Introduction to Blockchain Technology

January 28, 2020by Anna M.

  Blockchains are very popular now.

  As the name suggests, blockchain is a chain of blocks. When we say the words “block” and “chain” in this context, we talk about digital information (“block”) stored in a public database (“chain”).

  A blockchain is a distributed entry, that is accessible to anyone. To any data recorded inside a blockchain, any modifications are challenging in keeping a blockchain functional.

Keep in mind!

  • Blockchain is not Bitcoin, but it is the technology behind Bitcoin;
  • Bitcoin is the digital token and blockchain is the ledger to keep track of who owns the digital tokens;
  • You can’t have Bitcoin without blockchain, but you can have a blockchain without Bitcoin.

Blockchain architecture

  Well, let’s take a look at the block content.

  Each block consists of:

  1. some data;
  2. hash of the current block;
  3. hash of the previous block.

  The data stored inside a block depends on the type of the blockchain. For example, a bitcoin blockchain stocks in the block the details about the transaction.

  The hash inside the block is unique, and it identifies the block and all of its contents. Once a block is formed, in no time, its hash mapped. The modifications inside the block data transform the hash.

  The third element is the hash of the previous block in the chain. And this, effectively, creates a chain of blocks. Got it? If yes, then you got the technique that makes the blockchain so secure.

  Let’s look at an example.

  Imagine a chain of 3 blocks:

  The first block in the chain – called the Genesis block – without a predecessor. Block 2 contains the hash of block 1, while block 3 contains the hash of block 2.

  Imagine a hacker can change the existing data in Block 2. Now, his action triggers the change in the hash of the block. But, because Block 3 still contains the old hash of Block 2, those changes make Block 3, and all succeeding blocks invalid because they do not have the exact hash of the previous block.

  So, changing a single block will make the rest of the following blocks invalid.

But is this enough to secure a blockchain?

  No, using hashes is not enough to prevent tampering. Nowadays, computers are very fast and can calculate 100 000 of hashes per second. So, you can tamper a block and recalculate all the hashes of other blocks, and it makes the blockchain valid again. There are two more steps needed to ensure the blockchain and avoid such situations.

  I. Blockchain has a specific mechanism called Proof-of-work. It is a mechanism that slows down the creation of new blocks. In bitcoin’s case, it takes about 10 minutes to calculate the required proof-of-work and add a new block to the chain. This mechanism makes it very hard to attack the blocks – if you tamper one block, you need to recalculate proof-of-work for all the following blocks. So, the security of the blockchain comes from creating the hashes and the proof-of-work mechanism.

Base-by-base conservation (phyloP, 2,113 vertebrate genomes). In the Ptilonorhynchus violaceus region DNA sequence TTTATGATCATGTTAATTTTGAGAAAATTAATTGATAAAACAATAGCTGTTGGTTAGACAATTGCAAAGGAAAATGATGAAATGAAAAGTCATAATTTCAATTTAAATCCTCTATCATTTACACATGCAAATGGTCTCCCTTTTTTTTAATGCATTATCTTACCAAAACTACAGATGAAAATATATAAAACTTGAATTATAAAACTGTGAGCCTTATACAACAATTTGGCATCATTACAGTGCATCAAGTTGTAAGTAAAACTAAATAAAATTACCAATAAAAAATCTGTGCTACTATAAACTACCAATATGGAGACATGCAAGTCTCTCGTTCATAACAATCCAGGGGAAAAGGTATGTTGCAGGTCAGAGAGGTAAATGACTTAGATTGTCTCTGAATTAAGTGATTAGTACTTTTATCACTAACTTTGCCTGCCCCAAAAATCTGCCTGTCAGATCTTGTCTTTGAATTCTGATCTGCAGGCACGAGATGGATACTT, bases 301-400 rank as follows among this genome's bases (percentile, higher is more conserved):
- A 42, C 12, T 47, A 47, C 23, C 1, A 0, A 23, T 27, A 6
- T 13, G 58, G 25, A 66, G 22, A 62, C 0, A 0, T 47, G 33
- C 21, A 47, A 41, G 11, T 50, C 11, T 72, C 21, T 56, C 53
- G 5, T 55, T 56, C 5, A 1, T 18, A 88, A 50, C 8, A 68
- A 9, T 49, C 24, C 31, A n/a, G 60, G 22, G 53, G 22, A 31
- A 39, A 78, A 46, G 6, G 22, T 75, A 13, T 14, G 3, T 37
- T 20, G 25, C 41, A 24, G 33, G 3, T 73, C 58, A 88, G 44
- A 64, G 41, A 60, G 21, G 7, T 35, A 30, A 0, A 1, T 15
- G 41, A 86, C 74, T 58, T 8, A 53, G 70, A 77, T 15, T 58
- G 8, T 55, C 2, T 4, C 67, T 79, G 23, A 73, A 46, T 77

II. Instead of using a central entity to control the chain, a blockchain uses a P2P network, where individual members are entitled to participate. When someone enters the system, he also acquires a full copy of the blockchain and verifies if everything is in order.

  When any user creates a new block, it is sent to all the users in the network. Each node has to verify and make sure there was no alteration. After a complete check, each node adds this block to its blockchain.

  The nodes in the network create a consensus that recognizes the blocks that are or aren’t valid and rejects the tampered ones.

  Now, to successfully tamper with a blockchain, you need to:

  1. Tamper with all the blocks in the chain;
  2. Redo the proof-of-work for each block;
  3. Take control of higher than 50% of the peer-to-peer network.

  Your tampered block becomes accepted by everyone else, only by following these steps, but this seems to be an impossible task because the Blockchains are secured.

What’s a Blockchain Transaction?

  Step 1. A person requests a transaction of cryptocurrency, contracts, records, or other information.

  Step 2. The request is broadcasted to a P2P network with the help of nodes.

  Step 3. The network of nodes validates the transaction and the user’s status with the help of known algorithms.

  Step 4. After the complete transaction, it becomes permanent and unalterable, and the new block added to the existing blockchain.

Where is the Blockchain technology applied?

  The blockchain technology is used in different sectors – the table below shows an example. These are some of the examples of how blockchains use more divisions and with more practice cases.

Sector Usage
Markets Billing, monitoring and Data Transfer
Government Sector
  • Transnational personalized governance services
  • Voting
  • Digitization of documents/ contracts and proof of ownership for transfers
  • Registry & Identification
  • Agricultural & drone sensor networks
  • Smart home networks and sensors
  • Integrated SmartCity
  • Self-driving cars
  • Personalized robots, robotic components
  • Digital Assistants
Finance & Accounting
  • Digital Currency Payment
  • Tax Payment
  • Decartelized Capital markets using a network of the computer on the Blockchain
  • Clearing & Trading & Derivatives
  • Bookkeeping

  You just learned something new about blockchains. See you soon for more!

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